2) Flatteners are required unless it's a quadruplet. Triplets or quadruplets are best for AP because of the color correction, but 4 lens elements are required for a flat field, which is why you either need a quadruplet scope or a triplet with a flattener.

3) With a DSLR, backfocus is already tight out of the box for most scopes. DSLR sensors are much deeper into the camera than dedicated astro cams and as a result adapters usually need to be minimal and no spacers are typically needed.

4) There are T-rings designed with M42 and T-rings with M48 threads. One end of the T-ring connects to your camera's respective lens mount (i.e. EF for canon, E mount, etc.). The other end has threads for either M42 or M48. Make sure you have the right one for your scope's threads because With some scopes and a DSLR, backfocus might not be enough to adapt from M42 to M48 and vice-versa as the extra space might push it too far. Make sure you get whatever T ring is necessary for your camera/telescope threads. M42 T-rings are the ones you screw into a 1.25" T adapter to slot in where an eyepiece would go. M48 usually just screws right onto something like a field flattener or filter wheel.

5) If you're going to use a DSLR, I'd recommend getting one that is astro modified. This increases sensitivity to a couple of emission lines that are everywhere and you're not likely to spend any more for this than you would for a normal unmodified one these days. I got one for $200 I believe on eBay and it came with a decent kit lens too.

 


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#4 Kevin Thurman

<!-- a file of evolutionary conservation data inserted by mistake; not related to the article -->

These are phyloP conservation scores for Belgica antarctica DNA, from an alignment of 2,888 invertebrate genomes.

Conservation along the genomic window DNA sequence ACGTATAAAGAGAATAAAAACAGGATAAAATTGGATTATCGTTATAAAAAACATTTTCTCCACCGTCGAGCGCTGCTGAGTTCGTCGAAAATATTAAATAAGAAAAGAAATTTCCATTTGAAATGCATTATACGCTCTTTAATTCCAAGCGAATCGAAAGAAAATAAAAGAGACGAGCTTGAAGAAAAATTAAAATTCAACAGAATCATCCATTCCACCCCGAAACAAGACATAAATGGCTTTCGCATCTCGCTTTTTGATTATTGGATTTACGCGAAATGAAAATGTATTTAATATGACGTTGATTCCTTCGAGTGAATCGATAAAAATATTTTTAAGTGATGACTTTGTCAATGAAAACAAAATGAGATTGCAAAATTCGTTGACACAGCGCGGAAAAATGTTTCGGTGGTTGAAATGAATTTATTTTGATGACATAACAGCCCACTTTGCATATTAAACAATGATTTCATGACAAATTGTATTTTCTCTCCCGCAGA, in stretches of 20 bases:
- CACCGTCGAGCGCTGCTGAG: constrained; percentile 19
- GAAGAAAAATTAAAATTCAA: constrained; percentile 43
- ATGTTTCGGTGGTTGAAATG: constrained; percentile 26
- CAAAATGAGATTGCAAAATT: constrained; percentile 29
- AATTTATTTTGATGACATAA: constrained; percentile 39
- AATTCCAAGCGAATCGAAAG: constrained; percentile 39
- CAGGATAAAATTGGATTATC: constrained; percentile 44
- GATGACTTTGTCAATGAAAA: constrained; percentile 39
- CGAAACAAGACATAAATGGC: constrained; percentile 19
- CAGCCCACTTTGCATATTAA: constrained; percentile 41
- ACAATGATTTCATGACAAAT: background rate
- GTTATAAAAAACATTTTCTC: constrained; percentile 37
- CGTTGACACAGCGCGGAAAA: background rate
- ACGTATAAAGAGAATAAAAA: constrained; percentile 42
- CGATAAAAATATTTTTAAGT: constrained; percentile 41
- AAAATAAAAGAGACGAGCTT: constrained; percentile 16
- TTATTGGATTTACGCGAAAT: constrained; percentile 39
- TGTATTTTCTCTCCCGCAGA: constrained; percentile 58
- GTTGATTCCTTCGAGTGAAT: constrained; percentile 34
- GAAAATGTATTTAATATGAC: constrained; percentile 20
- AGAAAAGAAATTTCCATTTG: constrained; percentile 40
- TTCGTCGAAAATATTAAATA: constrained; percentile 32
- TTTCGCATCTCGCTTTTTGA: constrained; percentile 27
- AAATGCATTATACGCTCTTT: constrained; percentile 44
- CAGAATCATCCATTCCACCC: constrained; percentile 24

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Posted 05 August 2020 - 04:33 PM

For a DSLR you need a T-ring and T-adapter. The T-adapter can be a flattener (for example, the Hotech SCA 2" flattener (recommended) screws into the T-ring and then the whole thing goes into the scope focuser (needs a 2" focuser, but that's pretty much the standard). No spacers needed--the flattener has 55mm back focus which is how much a T-ring + DSLR has (11 + 44 mm respectively). All you need is a T-ring for your camera (Canon or Nikon) type. 

 

You may need an extender to your focuser to reach focus with the camera. Something like this. Depends on the scope.

 

There are both flatteners and reducer/flatteners. The first kind are more forgiving, the second need to be well-matched to your particular scope or your corner stars will rarely if ever be perfect. People tend to prefer the reducer/flatteners because they shave off needed imaging time (at the cost of image scale). As the Evostar is a relatively fast F/5.8, you don't really need a reducer. 

 

The T3i was a good camera, but nowadays the Nikon D5300 is a better choice because of lower dark noise and ability to shoot at 200-400 ISO which helps dynamic range. The Canons are too noisy there, and need 800-1600 ISO. You only need the camera *body*.